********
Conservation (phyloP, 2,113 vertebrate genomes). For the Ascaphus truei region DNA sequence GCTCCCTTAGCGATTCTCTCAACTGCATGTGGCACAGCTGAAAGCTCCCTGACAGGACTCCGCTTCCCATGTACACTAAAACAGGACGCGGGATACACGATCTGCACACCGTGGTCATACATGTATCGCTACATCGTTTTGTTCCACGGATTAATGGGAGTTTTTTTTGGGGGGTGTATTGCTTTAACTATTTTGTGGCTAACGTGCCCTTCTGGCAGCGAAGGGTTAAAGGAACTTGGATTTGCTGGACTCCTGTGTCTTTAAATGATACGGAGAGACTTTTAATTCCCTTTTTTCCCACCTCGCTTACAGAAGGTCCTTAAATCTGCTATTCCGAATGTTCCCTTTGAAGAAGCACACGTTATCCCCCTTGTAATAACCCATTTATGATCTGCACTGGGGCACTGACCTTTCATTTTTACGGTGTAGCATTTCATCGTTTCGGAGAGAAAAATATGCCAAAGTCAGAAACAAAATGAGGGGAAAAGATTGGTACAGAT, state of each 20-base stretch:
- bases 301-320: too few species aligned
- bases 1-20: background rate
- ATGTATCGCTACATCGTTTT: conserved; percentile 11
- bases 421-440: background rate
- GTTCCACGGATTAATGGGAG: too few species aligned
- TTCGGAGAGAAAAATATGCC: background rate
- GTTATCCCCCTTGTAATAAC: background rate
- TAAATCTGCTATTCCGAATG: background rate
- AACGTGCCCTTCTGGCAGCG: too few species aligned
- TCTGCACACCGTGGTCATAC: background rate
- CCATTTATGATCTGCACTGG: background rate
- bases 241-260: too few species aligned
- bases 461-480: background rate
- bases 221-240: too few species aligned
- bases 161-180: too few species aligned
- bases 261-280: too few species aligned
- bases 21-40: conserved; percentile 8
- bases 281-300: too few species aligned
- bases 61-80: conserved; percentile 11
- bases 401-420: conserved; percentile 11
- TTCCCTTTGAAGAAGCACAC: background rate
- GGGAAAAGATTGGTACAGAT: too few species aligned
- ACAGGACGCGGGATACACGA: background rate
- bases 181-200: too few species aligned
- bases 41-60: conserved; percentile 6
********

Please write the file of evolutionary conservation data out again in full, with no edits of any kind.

Conservation (phyloP, 2,113 vertebrate genomes). For the Ascaphus truei region DNA sequence GCTCCCTTAGCGATTCTCTCAACTGCATGTGGCACAGCTGAAAGCTCCCTGACAGGACTCCGCTTCCCATGTACACTAAAACAGGACGCGGGATACACGATCTGCACACCGTGGTCATACATGTATCGCTACATCGTTTTGTTCCACGGATTAATGGGAGTTTTTTTTGGGGGGTGTATTGCTTTAACTATTTTGTGGCTAACGTGCCCTTCTGGCAGCGAAGGGTTAAAGGAACTTGGATTTGCTGGACTCCTGTGTCTTTAAATGATACGGAGAGACTTTTAATTCCCTTTTTTCCCACCTCGCTTACAGAAGGTCCTTAAATCTGCTATTCCGAATGTTCCCTTTGAAGAAGCACACGTTATCCCCCTTGTAATAACCCATTTATGATCTGCACTGGGGCACTGACCTTTCATTTTTACGGTGTAGCATTTCATCGTTTCGGAGAGAAAAATATGCCAAAGTCAGAAACAAAATGAGGGGAAAAGATTGGTACAGAT, state of each 20-base stretch:
- bases 301-320: too few species aligned
- bases 1-20: background rate
- ATGTATCGCTACATCGTTTT: conserved; percentile 11
- bases 421-440: background rate
- GTTCCACGGATTAATGGGAG: too few species aligned
- TTCGGAGAGAAAAATATGCC: background rate
- GTTATCCCCCTTGTAATAAC: background rate
- TAAATCTGCTATTCCGAATG: background rate
- AACGTGCCCTTCTGGCAGCG: too few species aligned
- TCTGCACACCGTGGTCATAC: background rate
- CCATTTATGATCTGCACTGG: background rate
- bases 241-260: too few species aligned
- bases 461-480: background rate
- bases 221-240: too few species aligned
- bases 161-180: too few species aligned
- bases 261-280: too few species aligned
- bases 21-40: conserved; percentile 8
- bases 281-300: too few species aligned
- bases 61-80: conserved; percentile 11
- bases 401-420: conserved; percentile 11
- TTCCCTTTGAAGAAGCACAC: background rate
- GGGAAAAGATTGGTACAGAT: too few species aligned
- ACAGGACGCGGGATACACGA: background rate
- bases 181-200: too few species aligned
- bases 41-60: conserved; percentile 6